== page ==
KISS - Freedom to Rock Tour comes to the Brick Breeden Fieldhouse
- Saturday, July 16, 2016 at 8:00pm
- Brick Breeden Fieldhouse - view map
Rooted in the campy theatrics of Alice Cooper and the sleazy hard rock of glam rockers the New York Dolls, Kiss became a favorite of American teenagers in the '70s. Most kids were infatuated with the look of Kiss, not their music. Decked out in outrageously flamboyant costumes and makeup, the band fashioned a captivating stage show featuring dry ice, smoke bombs, elaborate lighting, blood spitting, and fire breathing that captured the imaginations of thousands of kids. But Kiss' music shouldn't be dismissed -- it was a commercially potent mix of anthemic, fist-pounding hard rock driven by sleek hooks and ballads powered by loud guitars, cloying melodies, and sweeping strings. It was a sound that laid the groundwork for both arena rock and the pop-metal that dominated rock in the late '80s.
Kiss was the brainchild of Gene Simmons (bass, vocals) and Paul Stanley (rhythm guitar, vocals), former members of the New York-based hard rock band Wicked Lester; the duo brought in drummer Peter Criss through his ad in Rolling Stone, while guitarist Ace Frehley responded to an advertisement in The Village Voice. Even at their first Manhattan concert in 1973, the group's approach was theatrical, and Flipside producer Bill Aucoin offered the band a management deal after the show. Two weeks later, the band was signed to Neil Bogart's fledgling record label, Casablanca. Kiss released their self-titled debut in February of 1974; it peaked at number 87 on the U.S. charts. By April of 1975, the group had released three albums and had been touring America constantly, building up a sizable fan base.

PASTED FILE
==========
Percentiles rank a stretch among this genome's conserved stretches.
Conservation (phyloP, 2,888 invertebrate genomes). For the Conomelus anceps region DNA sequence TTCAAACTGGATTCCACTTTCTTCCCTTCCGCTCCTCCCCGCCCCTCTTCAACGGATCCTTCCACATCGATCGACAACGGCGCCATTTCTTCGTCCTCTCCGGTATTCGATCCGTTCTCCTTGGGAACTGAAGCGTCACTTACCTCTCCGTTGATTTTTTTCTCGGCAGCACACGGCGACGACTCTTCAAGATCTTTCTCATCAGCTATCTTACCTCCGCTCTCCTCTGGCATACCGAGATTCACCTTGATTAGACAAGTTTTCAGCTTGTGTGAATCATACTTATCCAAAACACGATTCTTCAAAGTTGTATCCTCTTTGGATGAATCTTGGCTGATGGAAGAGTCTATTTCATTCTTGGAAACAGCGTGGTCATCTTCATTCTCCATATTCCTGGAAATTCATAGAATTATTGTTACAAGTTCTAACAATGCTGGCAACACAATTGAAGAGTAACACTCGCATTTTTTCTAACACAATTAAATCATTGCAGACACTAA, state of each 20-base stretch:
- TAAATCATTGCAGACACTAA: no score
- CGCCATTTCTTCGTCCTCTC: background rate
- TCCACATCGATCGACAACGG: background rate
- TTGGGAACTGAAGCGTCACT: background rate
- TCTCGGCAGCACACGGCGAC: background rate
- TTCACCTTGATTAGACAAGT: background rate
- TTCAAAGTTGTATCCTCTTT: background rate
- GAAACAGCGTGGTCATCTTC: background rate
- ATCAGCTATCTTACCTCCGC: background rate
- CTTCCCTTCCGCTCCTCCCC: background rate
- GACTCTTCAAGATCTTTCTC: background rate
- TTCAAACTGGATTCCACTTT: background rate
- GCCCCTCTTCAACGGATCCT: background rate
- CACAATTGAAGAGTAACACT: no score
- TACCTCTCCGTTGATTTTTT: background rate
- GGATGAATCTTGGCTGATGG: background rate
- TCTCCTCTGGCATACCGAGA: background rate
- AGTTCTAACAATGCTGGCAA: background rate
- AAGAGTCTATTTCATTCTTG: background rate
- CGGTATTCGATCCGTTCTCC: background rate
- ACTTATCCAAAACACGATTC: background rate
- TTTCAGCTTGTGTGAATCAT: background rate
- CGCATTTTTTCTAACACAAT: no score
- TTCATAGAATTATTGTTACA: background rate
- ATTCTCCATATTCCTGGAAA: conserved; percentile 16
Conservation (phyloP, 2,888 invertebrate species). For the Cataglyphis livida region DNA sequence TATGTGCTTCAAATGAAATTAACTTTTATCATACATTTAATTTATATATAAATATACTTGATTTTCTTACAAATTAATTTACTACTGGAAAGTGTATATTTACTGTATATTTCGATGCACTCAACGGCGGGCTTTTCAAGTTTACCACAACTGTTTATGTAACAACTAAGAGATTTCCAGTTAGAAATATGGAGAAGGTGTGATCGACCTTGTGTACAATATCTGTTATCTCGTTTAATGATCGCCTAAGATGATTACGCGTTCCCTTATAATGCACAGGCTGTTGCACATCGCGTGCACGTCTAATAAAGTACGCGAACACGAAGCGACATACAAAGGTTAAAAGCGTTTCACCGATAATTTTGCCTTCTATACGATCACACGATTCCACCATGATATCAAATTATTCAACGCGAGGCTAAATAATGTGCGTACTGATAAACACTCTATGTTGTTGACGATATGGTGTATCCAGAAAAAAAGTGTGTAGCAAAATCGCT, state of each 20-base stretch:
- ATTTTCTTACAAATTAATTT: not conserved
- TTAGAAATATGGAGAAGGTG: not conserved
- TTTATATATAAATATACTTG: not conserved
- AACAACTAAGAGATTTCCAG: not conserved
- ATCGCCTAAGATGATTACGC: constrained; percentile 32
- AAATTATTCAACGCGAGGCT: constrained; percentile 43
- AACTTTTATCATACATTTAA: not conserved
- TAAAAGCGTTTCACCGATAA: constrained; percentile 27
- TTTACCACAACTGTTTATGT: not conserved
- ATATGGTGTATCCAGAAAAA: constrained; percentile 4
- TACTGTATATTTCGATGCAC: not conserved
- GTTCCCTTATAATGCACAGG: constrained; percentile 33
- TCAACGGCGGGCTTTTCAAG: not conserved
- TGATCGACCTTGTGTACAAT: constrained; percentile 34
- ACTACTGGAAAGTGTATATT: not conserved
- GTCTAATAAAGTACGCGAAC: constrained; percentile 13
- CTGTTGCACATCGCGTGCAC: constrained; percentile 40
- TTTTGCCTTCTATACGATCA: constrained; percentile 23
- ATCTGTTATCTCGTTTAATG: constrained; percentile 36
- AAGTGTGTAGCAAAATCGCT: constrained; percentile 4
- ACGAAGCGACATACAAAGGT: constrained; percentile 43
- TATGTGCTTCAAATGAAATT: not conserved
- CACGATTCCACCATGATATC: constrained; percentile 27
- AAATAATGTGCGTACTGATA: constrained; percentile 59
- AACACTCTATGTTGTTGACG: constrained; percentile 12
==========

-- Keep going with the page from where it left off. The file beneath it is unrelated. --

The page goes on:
Culled from those numerous concerts, Alive! (released in the fall of 1975) made the band rock & roll superstars; it climbed into the Top Ten and its accompanying single, "Rock 'N' Roll All Nite," made it to number 12. Their follow-up, Destroyer, was released in March of 1976 and became the group's first platinum album; it also featured their first Top Ten single, Peter Criss' power ballad "Beth." Kiss mania was in full swing; thousands of pieces of merchandise hit the marketplace (including pinball machines, makeup and masks, and board games), and the group had two comic books released by Marvel as well as a live-action TV movie, Kiss Meet the Phantom of the Park. A 1977 Gallup poll named Kiss the most popular band in America. The group was never seen in public without wearing their makeup, and their popularity was growing by leaps and bounds; the membership of the Kiss Army, the band's fan club, was now in the six figures.
$125.00, $85.00, and $55.00 (plus applicable fees)